It is important not to drink anything with caffeine in it, as this may lead to dehydration and make you feel tired. Drinking water will rehydrate you while preventing any symptoms of dehydration, such as headaches or fatigue.
Think about eating high-protein foods after a workout too. Protein is necessary for muscle growth and repair, so consuming these foods can help you recover faster from your runs and tone and build muscle.
Rest and Recover
There are hundreds of running tips out there, but the most important tip is to rest and recover. Running is a form of stress on the body that triggers damage and inflammation. When you run, there is damage to your muscle and connective tissue from repetitive use. This damage kicks off a cascade of events in the body that lead to inflammation and pain.
Trying to run through pain or injury increases the amount of time needed for recovery, because the pain signals increase the inflammatory response. It's best to allow your body to recover from training before ramping up for another hard session.
Research shows that sleeping is a critical component to achieving optimal recovery. The ideal amount of sleep for an adult is 7-8 hours. Some people are genetically predisposed to needing less sleep, but most adults need about 8 hours of sleep per night. The key is making sure you get quality sleep. This can be hard during the week if you have early morning training and a busy work schedule, but on the weekend, you should try to wake up naturally without an alarm clock, and get at least 8 hours of sleep.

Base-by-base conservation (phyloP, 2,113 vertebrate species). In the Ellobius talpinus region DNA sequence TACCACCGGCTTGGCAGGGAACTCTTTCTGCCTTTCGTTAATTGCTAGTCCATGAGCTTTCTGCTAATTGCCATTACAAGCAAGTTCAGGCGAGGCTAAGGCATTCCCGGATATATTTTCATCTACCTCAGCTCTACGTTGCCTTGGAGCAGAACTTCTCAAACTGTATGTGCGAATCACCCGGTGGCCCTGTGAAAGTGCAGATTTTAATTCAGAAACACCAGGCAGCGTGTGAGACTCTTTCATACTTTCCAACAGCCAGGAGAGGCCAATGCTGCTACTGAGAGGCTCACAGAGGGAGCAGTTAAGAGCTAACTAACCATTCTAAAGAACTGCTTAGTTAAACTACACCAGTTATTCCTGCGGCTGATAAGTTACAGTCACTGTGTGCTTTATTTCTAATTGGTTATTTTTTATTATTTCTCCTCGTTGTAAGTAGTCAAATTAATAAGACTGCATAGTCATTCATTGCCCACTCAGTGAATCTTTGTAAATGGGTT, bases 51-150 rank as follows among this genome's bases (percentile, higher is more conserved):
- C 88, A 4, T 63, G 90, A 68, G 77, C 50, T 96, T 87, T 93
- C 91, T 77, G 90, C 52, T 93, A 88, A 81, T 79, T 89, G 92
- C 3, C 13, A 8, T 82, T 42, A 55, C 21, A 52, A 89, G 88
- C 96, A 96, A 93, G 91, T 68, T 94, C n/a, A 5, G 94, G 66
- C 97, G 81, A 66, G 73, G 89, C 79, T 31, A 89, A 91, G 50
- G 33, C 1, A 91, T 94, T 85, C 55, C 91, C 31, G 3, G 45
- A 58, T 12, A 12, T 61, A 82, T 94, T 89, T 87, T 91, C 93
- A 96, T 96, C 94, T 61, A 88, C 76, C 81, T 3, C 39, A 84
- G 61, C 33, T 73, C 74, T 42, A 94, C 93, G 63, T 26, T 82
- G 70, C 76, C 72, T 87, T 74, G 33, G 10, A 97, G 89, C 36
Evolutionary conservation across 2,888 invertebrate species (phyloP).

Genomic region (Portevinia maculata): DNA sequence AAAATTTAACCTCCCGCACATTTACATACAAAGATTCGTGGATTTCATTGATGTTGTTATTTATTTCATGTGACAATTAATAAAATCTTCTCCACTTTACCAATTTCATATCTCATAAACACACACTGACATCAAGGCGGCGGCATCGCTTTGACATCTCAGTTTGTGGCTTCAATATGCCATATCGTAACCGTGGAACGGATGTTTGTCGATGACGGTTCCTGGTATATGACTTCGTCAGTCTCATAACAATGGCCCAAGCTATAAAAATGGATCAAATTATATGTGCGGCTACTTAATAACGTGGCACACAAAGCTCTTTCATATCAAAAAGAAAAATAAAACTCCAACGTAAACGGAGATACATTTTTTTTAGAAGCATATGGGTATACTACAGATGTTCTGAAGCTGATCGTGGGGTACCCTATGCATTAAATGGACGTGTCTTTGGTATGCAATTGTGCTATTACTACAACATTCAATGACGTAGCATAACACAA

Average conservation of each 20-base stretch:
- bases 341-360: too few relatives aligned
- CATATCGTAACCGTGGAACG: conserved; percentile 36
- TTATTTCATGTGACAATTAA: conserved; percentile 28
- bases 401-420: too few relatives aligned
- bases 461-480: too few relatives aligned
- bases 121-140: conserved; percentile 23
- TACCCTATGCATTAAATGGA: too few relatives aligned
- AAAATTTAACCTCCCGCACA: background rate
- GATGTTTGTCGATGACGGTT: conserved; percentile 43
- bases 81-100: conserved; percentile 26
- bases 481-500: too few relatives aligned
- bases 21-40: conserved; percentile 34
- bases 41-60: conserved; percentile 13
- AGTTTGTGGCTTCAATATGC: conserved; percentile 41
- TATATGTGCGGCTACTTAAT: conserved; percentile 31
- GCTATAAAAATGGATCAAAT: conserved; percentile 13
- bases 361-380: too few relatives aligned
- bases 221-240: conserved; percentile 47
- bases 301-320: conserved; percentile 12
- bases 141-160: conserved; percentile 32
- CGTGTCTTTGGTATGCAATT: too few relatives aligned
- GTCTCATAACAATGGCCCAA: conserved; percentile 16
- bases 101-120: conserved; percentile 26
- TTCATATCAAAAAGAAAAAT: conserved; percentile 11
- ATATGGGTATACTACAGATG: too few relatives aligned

One effective way to ensure you are getting the right amount of sleep is to set a regular bedtime routine. Try taking a warm shower before bed or listening to relaxing music. These techniques will help your body associate these activities with going to bed, which will help you fall asleep more quickly.
A solid night's rest not only gives your body a chance to recover after a long run, but helps you stay energized on the days leading up to and following your run.
Make Sure Your Running Shoes Are in Good Shape
Before you run, check your shoes for any visible damage. Look for cuts, tears, fraying fabric, and anything that could cause a blister. If you find any issues, it's probably time to buy new running shoes.
Running in worn or ill-fitting shoes can lead to all sorts of injuries, including shin splints and plantar fasciitis. Make sure that your running shoes are comfortable, well-cushioned, and have proper arch support.
After your run, make sure to give your feet the attention they deserve. Use a pumice stone or file to smooth rough spots on the bottoms of your feet; moisturizers or healing ointments can help with any sore spots and prevent blisters from forming; and compression socks can help get blood flowing back into your feet more quickly, and potentially speed up recovery time. Your feet will thank you.
Take Breaks to Recover From Runs
Runners are not born; they are built. Sometimes that process can take a painful amount of time and effort. Give yourself a break the day after you run if you need it. Rest well. Do the things that will help you recover from your training sessions.